What are we do­ing here? It seems al­most as if we are talk­ing about the ‘prob­a­bil­ity of a prob­a­bil­ity’. Pend­ing a bet­ter un­der­stand­ing of what that means, let us adopt a cau­tious no­ta­tion that will avoid giv­ing pos­si­bly wrong im­pres­sions. We are not claiming that P(Ap|E) is a ‘real prob­a­bil­ity’ in the sense that we have been us­ing that term; it is only a num­ber which is to obey the math­e­mat­i­cal rules of prob­a­bil­ity the­ory.

• Thanks for post­ing this! :D I’m cu­ri­ous to see where you go next.

Whereas, when you’ve cho­sen one of the two green boxes at ran­dom, the curve looks like this:

It seems odd to me that the mode for the left mix­ture is to the right of 0. I would have put it at 0, and made that mix­ture twice as tall so the area un­der­neath would still be the same.

• Yup, it’s definitely wrong! I was hop­ing no one would no­tice. I thought it would be a dis­trac­tion to ex­plain why the two are differ­ent (if that’s not ob­vi­ous), and also I didn’t want to figure out ex­actly what the right math was to feed to my plot­ting pack­age for this case. (Is the cor­rect form of the curve for the p=0 case ob­vi­ous to you? It wasn’t ob­vi­ous to me, but this isn’t my area of ex­per­tise...)

• I thought it would be a dis­trac­tion to ex­plain why the two are differ­ent (if that’s not ob­vi­ous)

I would have left it un­ex­plained in the post, and then ex­plained it in the com­ments when the first per­son asked about it. In my ex­pe­rience, causally re­marked semi-ob­vi­ous true facts like that (“why are these two not equally tall?” “Be­cause the area un­der­neath is what mat­ters”) are use­ful at con­vinc­ing peo­ple of tech­ni­cal abil­ity.

Is the cor­rect form of the curve for the p=0 case ob­vi­ous to you? It wasn’t ob­vi­ous to me, but this isn’t my area of ex­per­tise...

I prob­a­bly would have gone with the point mass ap­prox­i­ma­tion- i.e. a big cir­cle at (0,.5), a line down to (0,0), a line over to (.9,0), and then a line up to a big cir­cle at (.9,.5), then also a line from (.9,0) to (1,0). Us­ing the Gaus­sian mix­tures, though, I’d prob­a­bly give them the same var­i­ance and just give the left one twice the weight of the right one, cen­ter them at 0 and .9, and then dis­play only be­tween 0 and 1. Us­ing the pure func­tional form, that would look some­thing like 2exp(-x^2/​v)+exp(-(x-.9)^2/​v).

Now, this is as­sum­ing we have some sort of Gaus­sian prior. We could also have a beta prior, which is con­ju­gate to the bino­mial dis­tri­bu­tion, which is nice be­cause that fits our testbed. Gaus­sian might be ap­pro­pri­ate be­cause we’ve ac­tu­ally opened the sys­tem up and we think the mea­sure­ment sys­tem it uses has Gaus­sian noise.

I’m not sure I agree with the claim that the var­i­ance is the same; you could prob­a­bly as­sert that chance the left one will pay out is 0 to ar­bi­trar­ily high pre­ci­sion, and it seems likely the var­i­ance would de­pend on the num­ber of plugs filled. That said, this doesn’t have much im­pact, and say­ing “we’ll ap­prox­i­mate away the meta-meta-prob­a­bil­ity to sim­plify this ex­am­ple” seems like it goes against your gen­eral point, and is thus in­ad­vis­able.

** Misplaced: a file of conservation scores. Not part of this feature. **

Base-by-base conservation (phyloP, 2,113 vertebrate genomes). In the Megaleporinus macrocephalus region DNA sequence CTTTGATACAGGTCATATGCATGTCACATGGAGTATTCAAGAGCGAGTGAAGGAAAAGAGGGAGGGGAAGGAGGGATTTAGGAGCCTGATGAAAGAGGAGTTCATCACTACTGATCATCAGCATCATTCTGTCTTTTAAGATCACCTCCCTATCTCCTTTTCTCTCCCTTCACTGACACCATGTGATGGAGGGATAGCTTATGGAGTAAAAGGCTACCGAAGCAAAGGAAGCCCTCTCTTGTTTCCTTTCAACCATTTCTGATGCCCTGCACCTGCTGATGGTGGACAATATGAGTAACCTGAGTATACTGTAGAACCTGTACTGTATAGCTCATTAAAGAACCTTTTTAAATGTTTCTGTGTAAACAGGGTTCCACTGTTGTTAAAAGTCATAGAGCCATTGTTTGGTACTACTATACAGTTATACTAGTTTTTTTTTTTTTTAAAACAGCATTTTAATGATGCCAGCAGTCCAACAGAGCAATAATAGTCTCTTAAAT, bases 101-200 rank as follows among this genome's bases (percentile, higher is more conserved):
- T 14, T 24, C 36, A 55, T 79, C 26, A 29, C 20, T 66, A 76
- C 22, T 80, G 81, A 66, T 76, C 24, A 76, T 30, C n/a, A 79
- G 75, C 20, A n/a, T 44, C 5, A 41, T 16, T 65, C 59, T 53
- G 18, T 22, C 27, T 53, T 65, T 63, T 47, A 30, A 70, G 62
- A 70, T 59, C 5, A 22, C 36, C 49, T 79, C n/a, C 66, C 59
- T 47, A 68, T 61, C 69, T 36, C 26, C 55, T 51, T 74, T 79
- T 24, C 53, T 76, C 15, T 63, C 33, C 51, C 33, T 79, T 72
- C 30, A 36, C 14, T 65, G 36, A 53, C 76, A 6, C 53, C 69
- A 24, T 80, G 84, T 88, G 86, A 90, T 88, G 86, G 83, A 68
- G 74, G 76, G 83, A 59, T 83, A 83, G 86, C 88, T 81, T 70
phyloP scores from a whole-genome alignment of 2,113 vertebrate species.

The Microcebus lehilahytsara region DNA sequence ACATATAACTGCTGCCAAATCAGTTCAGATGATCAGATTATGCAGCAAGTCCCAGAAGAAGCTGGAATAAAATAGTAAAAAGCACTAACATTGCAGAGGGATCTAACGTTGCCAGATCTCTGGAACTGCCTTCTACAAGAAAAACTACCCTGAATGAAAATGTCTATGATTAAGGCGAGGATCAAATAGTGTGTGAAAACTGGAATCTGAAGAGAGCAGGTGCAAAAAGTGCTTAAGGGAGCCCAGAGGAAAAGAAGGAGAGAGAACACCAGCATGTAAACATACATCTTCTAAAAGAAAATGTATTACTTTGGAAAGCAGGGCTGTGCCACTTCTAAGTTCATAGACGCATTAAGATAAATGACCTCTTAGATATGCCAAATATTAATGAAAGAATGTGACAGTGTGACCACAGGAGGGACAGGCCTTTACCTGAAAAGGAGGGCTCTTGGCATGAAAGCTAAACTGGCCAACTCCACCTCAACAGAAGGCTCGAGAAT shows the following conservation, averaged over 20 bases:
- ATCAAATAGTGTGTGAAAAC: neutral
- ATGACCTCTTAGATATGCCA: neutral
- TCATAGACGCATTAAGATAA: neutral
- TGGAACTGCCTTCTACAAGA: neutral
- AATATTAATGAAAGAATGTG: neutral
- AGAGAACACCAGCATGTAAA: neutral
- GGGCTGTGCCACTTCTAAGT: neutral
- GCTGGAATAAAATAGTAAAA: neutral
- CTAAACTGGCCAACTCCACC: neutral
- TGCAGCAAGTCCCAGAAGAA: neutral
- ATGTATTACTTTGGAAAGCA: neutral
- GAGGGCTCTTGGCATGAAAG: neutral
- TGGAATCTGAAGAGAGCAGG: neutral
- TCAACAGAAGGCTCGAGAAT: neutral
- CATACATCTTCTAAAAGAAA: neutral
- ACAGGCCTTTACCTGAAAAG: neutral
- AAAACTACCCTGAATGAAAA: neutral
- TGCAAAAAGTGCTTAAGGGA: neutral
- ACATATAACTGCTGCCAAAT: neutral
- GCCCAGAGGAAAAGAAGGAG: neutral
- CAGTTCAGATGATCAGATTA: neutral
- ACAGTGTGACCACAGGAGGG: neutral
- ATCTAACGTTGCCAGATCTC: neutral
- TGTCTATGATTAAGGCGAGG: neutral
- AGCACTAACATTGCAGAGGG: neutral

• Here, a sin­gle prob­a­bil­ity value fails to cap­ture ev­ery­thing you know about an un­cer­tain event. And, it’s a case in which that failure mat­ters.

Of course it doesn’t. Who ever said it does? De­ci­sions are made on the ba­sis of ex­pected value, not prob­a­bil­ity. And your anal­y­sis of the first bet ig­nores the value of the in­for­ma­tion gained from it in ex­e­cut­ing your op­tions for fur­ther play there­after.

I think you’re just fun­da­men­tally con­fus­ing the prob­a­bil­ity of a win on the first coin with the ex­pected long run fre­quency of wins for the differ­ent boxes. En­tirely differ­ent things.

We can’t be ab­solutely sure the prob­a­bil­ity is 0.5.

This state­ment in­di­cates a lack of un­der­stand­ing of Jaynes, or at least an ad­her­ence to his foun­da­tions. Prob­a­bly is as­signed by an agent based on in­for­ma­tion—there is no value that the prob­a­bil­ity is be­sides what the agent as­signs.

Jaynes speci­fi­cally an­a­lyzes coin flip­ping, cor­rectly as­sert­ing that the prob­a­bil­ity of the out­come of a coin flip will de­pend on your knowl­edge of the re­la­tion of the ini­tial states of the coin, the force ap­plied to it, and their re­la­tion to the out­come. He even de­scribes a method of con­trol­ling the out­come, and I be­lieve shared his own data on ex­e­cut­ing that method, show­ing how the fre­quency of heads/​tails could be made to de­vi­ate ap­pre­cia­bly from 0.5.

Hav­ing said that, I’ve always found Jaynes “in­ner robot” in­ter­est­ing, and have the feel­ing the idea has real po­ten­tial.

• De­ci­sions are made on the ba­sis of ex­pected value, not prob­a­bil­ity.

Yes, that’s the point here!

your anal­y­sis of the first bet ig­nores the value of the in­for­ma­tion gained from it in ex­e­cut­ing your op­tions for fur­ther play there­after.

By “the first bet” I take it that you mean “your first op­por­tu­nity to put a coin in a green box” (rather than mean­ing “brown box”).

My anal­y­sis of that was “you should put some coins in the box”, ex­actly be­cause of the in­for­ma­tion gain.

This state­ment in­di­cates a lack of un­der­stand­ing of Jaynes, or at least an ad­her­ence to his foun­da­tions.